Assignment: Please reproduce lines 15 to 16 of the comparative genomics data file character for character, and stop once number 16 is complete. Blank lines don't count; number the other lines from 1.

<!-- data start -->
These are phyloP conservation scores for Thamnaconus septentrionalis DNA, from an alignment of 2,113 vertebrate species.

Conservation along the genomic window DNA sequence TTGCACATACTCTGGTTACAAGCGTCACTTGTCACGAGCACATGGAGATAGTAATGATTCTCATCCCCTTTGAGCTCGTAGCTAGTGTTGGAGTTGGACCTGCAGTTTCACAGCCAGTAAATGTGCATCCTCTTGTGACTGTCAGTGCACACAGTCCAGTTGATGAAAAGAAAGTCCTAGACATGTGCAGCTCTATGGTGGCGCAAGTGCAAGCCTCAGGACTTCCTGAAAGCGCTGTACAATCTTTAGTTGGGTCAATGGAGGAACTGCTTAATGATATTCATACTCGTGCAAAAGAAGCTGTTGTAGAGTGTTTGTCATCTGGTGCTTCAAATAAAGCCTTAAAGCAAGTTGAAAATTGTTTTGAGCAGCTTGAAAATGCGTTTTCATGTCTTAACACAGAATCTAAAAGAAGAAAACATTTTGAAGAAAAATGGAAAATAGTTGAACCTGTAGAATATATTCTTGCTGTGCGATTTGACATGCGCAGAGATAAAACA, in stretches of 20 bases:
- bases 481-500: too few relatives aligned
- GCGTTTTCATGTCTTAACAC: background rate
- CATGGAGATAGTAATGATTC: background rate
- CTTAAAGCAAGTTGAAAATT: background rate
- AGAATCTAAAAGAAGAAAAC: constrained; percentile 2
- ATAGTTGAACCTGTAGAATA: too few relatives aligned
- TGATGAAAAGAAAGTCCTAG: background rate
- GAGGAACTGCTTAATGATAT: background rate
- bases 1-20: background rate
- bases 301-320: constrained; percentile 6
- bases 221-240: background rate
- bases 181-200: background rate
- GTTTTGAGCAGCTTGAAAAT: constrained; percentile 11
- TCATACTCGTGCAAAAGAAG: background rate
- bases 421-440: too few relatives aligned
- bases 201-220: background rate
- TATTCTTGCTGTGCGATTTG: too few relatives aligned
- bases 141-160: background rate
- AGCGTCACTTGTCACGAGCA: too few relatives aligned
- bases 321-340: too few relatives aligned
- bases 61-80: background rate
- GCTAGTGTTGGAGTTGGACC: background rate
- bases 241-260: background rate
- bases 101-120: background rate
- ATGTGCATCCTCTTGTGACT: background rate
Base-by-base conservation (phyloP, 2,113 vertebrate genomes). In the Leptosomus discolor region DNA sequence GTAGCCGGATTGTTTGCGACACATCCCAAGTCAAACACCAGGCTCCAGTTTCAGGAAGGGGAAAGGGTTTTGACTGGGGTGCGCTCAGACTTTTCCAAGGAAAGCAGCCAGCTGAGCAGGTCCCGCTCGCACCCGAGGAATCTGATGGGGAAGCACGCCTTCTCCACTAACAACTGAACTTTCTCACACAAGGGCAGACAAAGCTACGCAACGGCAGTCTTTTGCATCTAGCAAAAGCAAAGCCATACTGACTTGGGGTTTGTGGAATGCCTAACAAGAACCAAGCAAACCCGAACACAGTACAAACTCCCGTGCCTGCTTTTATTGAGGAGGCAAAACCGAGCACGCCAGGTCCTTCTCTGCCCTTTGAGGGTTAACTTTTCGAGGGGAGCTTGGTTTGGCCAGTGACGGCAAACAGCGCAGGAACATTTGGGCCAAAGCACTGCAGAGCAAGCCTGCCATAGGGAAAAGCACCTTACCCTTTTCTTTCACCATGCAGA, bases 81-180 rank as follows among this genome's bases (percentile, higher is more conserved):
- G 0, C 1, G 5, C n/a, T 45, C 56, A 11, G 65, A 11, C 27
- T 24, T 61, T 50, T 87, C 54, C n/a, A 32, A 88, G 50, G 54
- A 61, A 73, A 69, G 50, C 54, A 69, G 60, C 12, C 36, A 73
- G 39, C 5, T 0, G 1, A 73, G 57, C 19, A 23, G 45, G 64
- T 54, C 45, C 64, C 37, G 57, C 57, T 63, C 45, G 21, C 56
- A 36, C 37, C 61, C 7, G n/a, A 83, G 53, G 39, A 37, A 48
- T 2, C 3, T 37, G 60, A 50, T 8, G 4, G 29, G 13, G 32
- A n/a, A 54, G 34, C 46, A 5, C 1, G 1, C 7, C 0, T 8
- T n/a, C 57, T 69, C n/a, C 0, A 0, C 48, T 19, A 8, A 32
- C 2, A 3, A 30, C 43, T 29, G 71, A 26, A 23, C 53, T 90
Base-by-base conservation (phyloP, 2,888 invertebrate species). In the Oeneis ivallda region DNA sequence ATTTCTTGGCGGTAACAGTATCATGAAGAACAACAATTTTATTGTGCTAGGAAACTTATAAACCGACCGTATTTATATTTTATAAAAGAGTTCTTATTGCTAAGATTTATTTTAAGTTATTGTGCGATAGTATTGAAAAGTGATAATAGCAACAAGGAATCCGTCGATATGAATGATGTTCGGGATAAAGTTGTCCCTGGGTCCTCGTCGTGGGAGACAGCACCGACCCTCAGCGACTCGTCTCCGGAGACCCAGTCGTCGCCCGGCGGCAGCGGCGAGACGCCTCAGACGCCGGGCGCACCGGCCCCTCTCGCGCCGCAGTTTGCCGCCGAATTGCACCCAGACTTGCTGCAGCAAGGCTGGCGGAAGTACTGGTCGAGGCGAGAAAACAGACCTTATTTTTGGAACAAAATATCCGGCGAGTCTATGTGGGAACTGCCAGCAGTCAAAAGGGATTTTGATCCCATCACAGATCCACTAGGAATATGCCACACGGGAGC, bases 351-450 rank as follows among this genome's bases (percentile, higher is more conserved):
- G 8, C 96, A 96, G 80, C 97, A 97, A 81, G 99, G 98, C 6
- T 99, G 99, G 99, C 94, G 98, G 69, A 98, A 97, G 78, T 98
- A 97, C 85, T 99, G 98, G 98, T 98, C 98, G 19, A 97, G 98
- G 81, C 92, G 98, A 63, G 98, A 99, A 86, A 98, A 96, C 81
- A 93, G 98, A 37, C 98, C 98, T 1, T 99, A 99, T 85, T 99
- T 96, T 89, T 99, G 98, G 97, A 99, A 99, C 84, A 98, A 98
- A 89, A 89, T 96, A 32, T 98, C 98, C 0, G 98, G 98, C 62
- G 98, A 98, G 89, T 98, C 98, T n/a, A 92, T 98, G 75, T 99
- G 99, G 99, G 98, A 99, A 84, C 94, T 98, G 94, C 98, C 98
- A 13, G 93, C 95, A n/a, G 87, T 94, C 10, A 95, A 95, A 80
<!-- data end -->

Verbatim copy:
- GTTTTGAGCAGCTTGAAAAT: constrained; percentile 11
- TCATACTCGTGCAAAAGAAG: background rate